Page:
• Thirdly, that the phytase should have a high affinity for phytate. This is important at typical feed phytate levels found in the market as the phytase still needs to target phytate at low phytate concentrations to ensure that as much feed phytate as possible is broken down. Internal studies have shown that there are differences between phytases with the modified E.coli showing a greater binding affinity for phytate than other phytases.
Superdosing phytase
There have been numerous studies which have looked at very high levels of phytase (at non commercial levels i.e. > 10,000 FTU/kg) in monogastrics. One such swine study by Azain and others from 2004 showed that when a phytase was fed in a P deficient diet at the highest level of phytase supplementation (12,500 FTU/kg), the performance of the animal was significantly better than the positive control (with adequate P) in terms of weight gain and bone ash. In addition, the bone strength of the 12,500 FTU/kg phytase treatment was significantly greater than the positive control which was linked to a significant improvement in bone magnesium. As the response in both gain and bone strength was above that of the positive control it shows that phytase is having other affects apart from P and Ca release and can be attributed to the removal of phytate as an anti-nutrient.
This particular research may indicate an opportunity of using a ‘low phytate nutrition’ programme to improve bone strength for example in breeding gilts and this should be examined further.
Recent studies have shown the improvements that low phytate nutrition can have in the swine starter period. A recent study in swine, three weeks post-weaning, conducted in the UK by Primary Diets studied the interaction of low and high soybean meal at varying levels of phytase (0, 1,250 and 2,500 FTU/kg) in the presence of zinc oxide (3,100 ppm). There was no interaction between the main effects and in terms of phytase, it was shown that the use of increasing levels of phytase significantly improved FCR (Figure 3). In addition, at the highest level of phytase there was a numerical improvement in ADG (+6%). Of additional value was the fact that high levels of phytase significantly reduced the level of post-weaning scour (approximately 70%). The mechanism by which phytase may be beneficial in terms of reduced post-weaning scour is still not yet fully understood, but work by Martinez and others in 2004 suggests a potential mechanism where metallothionien (indication of zinc status) was increased when zinc oxide and phytase were combined. The authors concluded that zinc oxide addition at 1000ppm with phytase (500FTU/kg) gave the same level of metallothionein content as 2000 ppm zinc oxide alone. This may suggest that phytase may breakdown the phytate improving zinc efficacy and opens up the possibility of further work in this area. Indeed it has been suggested in other work that in the presence of phytate the affect of zinc oxide on E.colimay be reduced.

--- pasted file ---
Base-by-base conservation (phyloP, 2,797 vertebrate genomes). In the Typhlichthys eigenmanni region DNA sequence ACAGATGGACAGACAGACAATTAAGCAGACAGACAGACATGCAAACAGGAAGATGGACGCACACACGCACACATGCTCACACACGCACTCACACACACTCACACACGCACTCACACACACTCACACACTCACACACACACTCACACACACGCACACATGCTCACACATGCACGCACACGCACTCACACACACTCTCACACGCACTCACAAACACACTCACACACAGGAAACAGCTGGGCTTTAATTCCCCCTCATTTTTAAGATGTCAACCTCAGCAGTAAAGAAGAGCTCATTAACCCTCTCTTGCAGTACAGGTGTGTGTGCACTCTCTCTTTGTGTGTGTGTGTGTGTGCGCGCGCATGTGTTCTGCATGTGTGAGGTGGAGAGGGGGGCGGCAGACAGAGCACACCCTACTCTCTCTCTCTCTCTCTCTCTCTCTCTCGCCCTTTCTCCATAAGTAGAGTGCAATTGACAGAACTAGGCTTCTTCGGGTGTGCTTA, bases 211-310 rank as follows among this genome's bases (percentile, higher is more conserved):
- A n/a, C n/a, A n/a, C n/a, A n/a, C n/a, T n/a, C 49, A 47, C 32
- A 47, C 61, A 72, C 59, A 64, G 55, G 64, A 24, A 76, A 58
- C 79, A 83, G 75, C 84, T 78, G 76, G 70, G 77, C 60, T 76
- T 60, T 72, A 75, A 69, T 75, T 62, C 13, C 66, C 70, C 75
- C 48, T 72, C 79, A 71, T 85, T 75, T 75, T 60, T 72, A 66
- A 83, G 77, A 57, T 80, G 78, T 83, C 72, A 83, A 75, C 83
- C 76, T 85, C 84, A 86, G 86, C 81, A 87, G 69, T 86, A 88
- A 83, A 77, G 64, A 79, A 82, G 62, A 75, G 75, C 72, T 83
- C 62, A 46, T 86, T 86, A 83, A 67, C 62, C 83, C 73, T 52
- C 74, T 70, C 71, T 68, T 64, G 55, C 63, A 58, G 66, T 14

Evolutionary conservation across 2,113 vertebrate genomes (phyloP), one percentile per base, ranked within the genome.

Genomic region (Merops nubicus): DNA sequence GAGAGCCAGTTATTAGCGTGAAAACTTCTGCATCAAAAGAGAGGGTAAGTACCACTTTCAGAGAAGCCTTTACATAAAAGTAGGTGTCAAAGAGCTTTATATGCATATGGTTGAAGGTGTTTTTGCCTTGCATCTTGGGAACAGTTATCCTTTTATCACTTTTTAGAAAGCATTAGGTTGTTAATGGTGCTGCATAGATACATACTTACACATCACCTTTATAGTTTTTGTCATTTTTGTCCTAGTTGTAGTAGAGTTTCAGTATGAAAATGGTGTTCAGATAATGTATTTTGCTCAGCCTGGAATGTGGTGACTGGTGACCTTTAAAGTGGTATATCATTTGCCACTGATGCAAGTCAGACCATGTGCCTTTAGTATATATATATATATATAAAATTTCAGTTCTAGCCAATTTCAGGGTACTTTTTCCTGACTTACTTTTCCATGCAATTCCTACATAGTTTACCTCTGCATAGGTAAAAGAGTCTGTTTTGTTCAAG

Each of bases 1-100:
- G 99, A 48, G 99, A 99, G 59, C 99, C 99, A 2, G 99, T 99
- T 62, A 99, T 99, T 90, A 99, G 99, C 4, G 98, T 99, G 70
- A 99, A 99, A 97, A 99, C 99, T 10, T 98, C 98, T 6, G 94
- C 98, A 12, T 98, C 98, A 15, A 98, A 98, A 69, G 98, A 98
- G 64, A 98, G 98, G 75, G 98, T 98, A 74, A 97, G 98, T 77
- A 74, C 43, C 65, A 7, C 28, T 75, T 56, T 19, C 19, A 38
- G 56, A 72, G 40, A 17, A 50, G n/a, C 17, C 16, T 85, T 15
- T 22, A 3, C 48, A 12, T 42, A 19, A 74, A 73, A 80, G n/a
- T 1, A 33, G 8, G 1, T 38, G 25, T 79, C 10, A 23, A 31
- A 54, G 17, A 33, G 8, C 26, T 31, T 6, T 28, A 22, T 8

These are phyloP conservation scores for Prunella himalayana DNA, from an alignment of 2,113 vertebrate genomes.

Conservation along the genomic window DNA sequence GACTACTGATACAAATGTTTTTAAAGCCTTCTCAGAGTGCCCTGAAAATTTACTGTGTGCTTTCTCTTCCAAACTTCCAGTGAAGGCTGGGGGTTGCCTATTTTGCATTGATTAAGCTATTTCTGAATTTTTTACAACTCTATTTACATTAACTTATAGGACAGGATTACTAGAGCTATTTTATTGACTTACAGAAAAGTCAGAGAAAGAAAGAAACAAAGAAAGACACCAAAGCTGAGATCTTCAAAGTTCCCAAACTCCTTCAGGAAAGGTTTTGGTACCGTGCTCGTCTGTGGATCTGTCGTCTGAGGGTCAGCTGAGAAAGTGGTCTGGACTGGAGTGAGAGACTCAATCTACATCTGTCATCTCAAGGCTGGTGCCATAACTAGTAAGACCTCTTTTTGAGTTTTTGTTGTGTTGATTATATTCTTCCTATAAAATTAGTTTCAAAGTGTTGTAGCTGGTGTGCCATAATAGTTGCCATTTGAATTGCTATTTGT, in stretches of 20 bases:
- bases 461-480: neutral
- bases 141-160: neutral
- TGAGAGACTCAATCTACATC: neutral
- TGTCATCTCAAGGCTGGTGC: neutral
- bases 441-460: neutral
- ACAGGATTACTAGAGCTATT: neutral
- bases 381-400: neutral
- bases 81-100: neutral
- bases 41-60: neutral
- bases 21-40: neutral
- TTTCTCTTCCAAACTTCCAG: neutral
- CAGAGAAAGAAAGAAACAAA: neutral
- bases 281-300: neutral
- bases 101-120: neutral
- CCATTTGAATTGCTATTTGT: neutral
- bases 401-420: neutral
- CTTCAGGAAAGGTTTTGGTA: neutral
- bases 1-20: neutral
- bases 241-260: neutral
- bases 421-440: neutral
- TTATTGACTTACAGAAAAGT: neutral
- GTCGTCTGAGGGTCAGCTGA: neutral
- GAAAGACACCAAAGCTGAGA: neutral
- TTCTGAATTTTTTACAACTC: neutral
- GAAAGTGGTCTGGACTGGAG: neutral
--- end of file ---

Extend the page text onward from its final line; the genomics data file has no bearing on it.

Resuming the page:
Immediately post-weaning
An additional study in 2011 in the USA looked at the impact that superdosing phytase can have on the performance of pigs immediately post-weaning when fed a low digestible high phytate diet (negative control, NC), compared to pigs fed a high digestible, low phytate diet (positive control, PC). All diets were iso-nutrient and P adequate (exceeded NRC requirements) and contained high levels of zinc oxide (3,100 ppm). In terms of the low digestible diet plasma, fishmeal and whey were reduced and soybean meal increased. Lactose was added to maintain the dietary lactose level.
Phytase was added to the low digestible diet at 1,000, 1,750, 2,500 and 3,250 FTU/kg and pig performance measured. The three week post-weaning results showed that reducing the digestibility of the diet (NC) resulted in a 12% reduction in ADG. There was no effect on FCR. The addition of phytase at the 1,000 FTU/kg to the NC restored the growth performance (Figure 4) of the pigs to 2% above that observed for the PC pigs while in addition, significantly improving the feed conversion by 5% when compared to the NC. Further addition of phytase in this case did not further improve performance beyond that of the 1,000 FTU/kg treatment which may be down to the low level of phytate in the initial diets. The use of 1,000 FTU/kg phytase in the NC reduced feed cost by about $100 in phase 1 and $45 in phase 2 compared to the PC, while maintaining pig performance comparable to PC. This resulted in the NC + 1,000 FTU/kg phytase reducing cost/kg compared to the positive control and improving the overall return per pig.
In terms of using superdosing levels of phytase in swine, the global work (35 comparisons of no phytase vs superdosing) conducted by AB Vista in university and commercial studies have shown that in the nursery (either 21 or 35 days post-weaning) the average response to superdosing was 3.88% in FCR and 6.22% in ADG. More work continues to be conducted in the nursery area and work is ongoing looking at whether this application can be expanded further into the older animal. The future use of phytase will not only revolve around the traditional P and Ca release associated with phytases today but also the use of phytases to remove phytate as an anti-nutrient and the production benefits that may bring.
References available upon request.